This review will give you a full, honest review of the brand-new Callaway Paradym drivers. It’s the start of a brand new year, which means one thing, the beginning of driver release season. There are three in the lineup of Callaway Paradym drivers, and I’ll explain why they’re different in a moment.
There’s lots of technology but let’s first think a little bit. I didn’t expect this name, not even a little bit. Callaway drivers have been known to be Epic, Maverick, and Rogue for several years. Now they’ve gone in a different direction because they believe this driver has technology that has never been done before, and they’re the first to do it.
When we look at the drivers, I’ve got to admit; I wasn’t sold at first. When I first saw Paradym, I thought they were not jumping off the driver. The graphics and the design are still in my boat; however, after spending a bit more time with it, I’m falling in love with the looks.
Now it’s funny because these drivers look super-premium, exclusive, and Japanese-only launch. So I mean that many companies bring out a driver mainly aimed at the Asian market, which is pitched at a much higher price point. Because of the graphics or even the naming, this driver looks like that really expensive driver line.
Even the head cover would suggest that it is made of glossy leather. I’m not saying they’re not expensive. These will be retailed at 599 pounds, but probably in stores at around 529 pounds. For this review, I test them indoor GC Quad and out on the golf course to ensure an honest, in-depth, and independent review of these drivers.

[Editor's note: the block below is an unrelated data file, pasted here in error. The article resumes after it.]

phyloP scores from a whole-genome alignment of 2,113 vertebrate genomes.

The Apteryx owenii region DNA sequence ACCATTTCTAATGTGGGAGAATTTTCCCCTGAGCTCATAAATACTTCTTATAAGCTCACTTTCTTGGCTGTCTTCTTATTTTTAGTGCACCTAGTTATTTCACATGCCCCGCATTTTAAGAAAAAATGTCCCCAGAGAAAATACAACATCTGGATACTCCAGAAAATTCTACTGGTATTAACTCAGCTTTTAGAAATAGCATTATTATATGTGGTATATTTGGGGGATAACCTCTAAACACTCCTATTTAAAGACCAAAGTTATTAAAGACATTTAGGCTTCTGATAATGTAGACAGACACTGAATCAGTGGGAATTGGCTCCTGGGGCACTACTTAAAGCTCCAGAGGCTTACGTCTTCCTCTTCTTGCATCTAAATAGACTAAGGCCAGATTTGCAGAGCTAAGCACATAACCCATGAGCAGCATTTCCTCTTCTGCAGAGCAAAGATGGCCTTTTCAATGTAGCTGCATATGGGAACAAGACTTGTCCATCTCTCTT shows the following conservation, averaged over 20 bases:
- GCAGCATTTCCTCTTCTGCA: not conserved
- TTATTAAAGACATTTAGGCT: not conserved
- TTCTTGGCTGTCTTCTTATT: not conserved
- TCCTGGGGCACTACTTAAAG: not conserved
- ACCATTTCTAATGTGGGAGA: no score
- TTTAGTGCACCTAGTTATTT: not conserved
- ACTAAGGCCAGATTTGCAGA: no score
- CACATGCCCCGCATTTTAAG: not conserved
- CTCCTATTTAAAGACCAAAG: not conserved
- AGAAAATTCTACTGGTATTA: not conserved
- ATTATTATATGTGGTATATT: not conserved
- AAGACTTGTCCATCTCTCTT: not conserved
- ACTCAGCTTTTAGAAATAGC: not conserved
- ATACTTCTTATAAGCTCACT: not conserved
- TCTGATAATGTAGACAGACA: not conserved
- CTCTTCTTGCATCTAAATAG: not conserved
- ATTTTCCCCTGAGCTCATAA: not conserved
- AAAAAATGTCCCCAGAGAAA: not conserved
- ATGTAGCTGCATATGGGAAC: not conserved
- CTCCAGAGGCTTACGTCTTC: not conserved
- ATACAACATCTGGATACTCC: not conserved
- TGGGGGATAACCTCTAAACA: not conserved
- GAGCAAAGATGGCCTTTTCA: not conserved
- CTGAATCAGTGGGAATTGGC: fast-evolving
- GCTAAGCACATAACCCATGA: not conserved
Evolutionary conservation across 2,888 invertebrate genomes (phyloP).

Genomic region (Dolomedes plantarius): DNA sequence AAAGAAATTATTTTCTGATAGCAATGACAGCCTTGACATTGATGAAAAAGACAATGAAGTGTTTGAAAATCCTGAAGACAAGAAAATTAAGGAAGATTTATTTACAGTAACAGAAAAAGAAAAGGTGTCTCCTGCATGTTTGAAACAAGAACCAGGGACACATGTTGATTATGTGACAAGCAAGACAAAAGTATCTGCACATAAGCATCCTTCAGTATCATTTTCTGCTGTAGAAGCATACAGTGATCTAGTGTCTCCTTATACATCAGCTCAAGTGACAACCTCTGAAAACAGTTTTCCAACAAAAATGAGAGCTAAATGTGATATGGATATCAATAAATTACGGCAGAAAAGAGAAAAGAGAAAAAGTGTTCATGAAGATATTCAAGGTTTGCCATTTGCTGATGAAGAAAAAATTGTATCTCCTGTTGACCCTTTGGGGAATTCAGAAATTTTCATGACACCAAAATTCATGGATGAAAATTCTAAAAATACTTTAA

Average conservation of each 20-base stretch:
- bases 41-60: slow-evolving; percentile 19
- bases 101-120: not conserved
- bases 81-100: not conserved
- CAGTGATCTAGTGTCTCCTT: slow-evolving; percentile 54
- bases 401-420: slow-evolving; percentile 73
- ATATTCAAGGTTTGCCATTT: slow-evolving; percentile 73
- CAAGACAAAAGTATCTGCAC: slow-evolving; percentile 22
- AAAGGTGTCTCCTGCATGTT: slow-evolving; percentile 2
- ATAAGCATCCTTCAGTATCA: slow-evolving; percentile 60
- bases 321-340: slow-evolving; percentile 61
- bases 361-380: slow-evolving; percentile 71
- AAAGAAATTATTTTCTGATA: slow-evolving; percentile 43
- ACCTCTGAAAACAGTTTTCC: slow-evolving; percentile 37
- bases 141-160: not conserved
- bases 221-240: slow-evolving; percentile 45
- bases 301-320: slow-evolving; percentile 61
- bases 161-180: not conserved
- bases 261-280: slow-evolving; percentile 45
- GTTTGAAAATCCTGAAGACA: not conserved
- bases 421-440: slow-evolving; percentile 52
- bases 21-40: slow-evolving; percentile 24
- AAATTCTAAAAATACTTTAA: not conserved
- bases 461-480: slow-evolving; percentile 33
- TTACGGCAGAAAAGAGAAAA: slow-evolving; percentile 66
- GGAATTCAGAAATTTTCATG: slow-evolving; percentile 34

Technology for Callaway Paradym Driver
Callaway believes they’ve done the golf industry’s first Carbon 360 degree chassis, which is the middle bit around the driver that is one solid piece, which has never been done before in carbon. A lot of manufacturers are using carbon these days because it’s lightweight. Using carbon, they can save weight and move it around the driver’s head. They’ve also enlisted the services of the supercomputer they bought several years ago, and they’ve asked how it can improve the face even more.
So there’s a new AI face for the drivers, which will offer more ball speed and forgiveness across the face, not just in the middle. And also, if you remember going back to Epic several years ago, they brought in Jailbreak technology. Two steel rods behind the head connected the top and bottom of the driver.
Using the AI computer, they’ve made it lighter and more robust to effectively transfer the energy from the driver into the ball to give you more distance. These are the claims from Callaway. I’ll tell you whether that’s the truth in this article, so please keep reading.
And finally, they’ve introduced a Face Cup technology and forged titanium face for higher energy transfer and ball speed. With all that being said, we’ve heard this every year from manufacturers to help a driver become more forgiving, faster, straighter, and help you hit the ball better. Let’s see if that’s the case in this review.
Features and Design for Callaway Paradym Driver
There are three drivers in the Paradym lineup. The first one is the standard version. It’s got one weight at the back, which can be moved from neutral to fade and to draw, and this is a 460cc-sized head, really aimed for most golfers.
The second one is the Paradym X, an exciting driver this year. Again, 460cc, but this will offer a higher launch and higher forgiveness levels. Paradym X got a sliding weight at the back. It’s got one five-gram weight at the back, and it’s slightly raw-biased. So again, I categorize that for mid to higher handicappers who want ultimate forgiveness.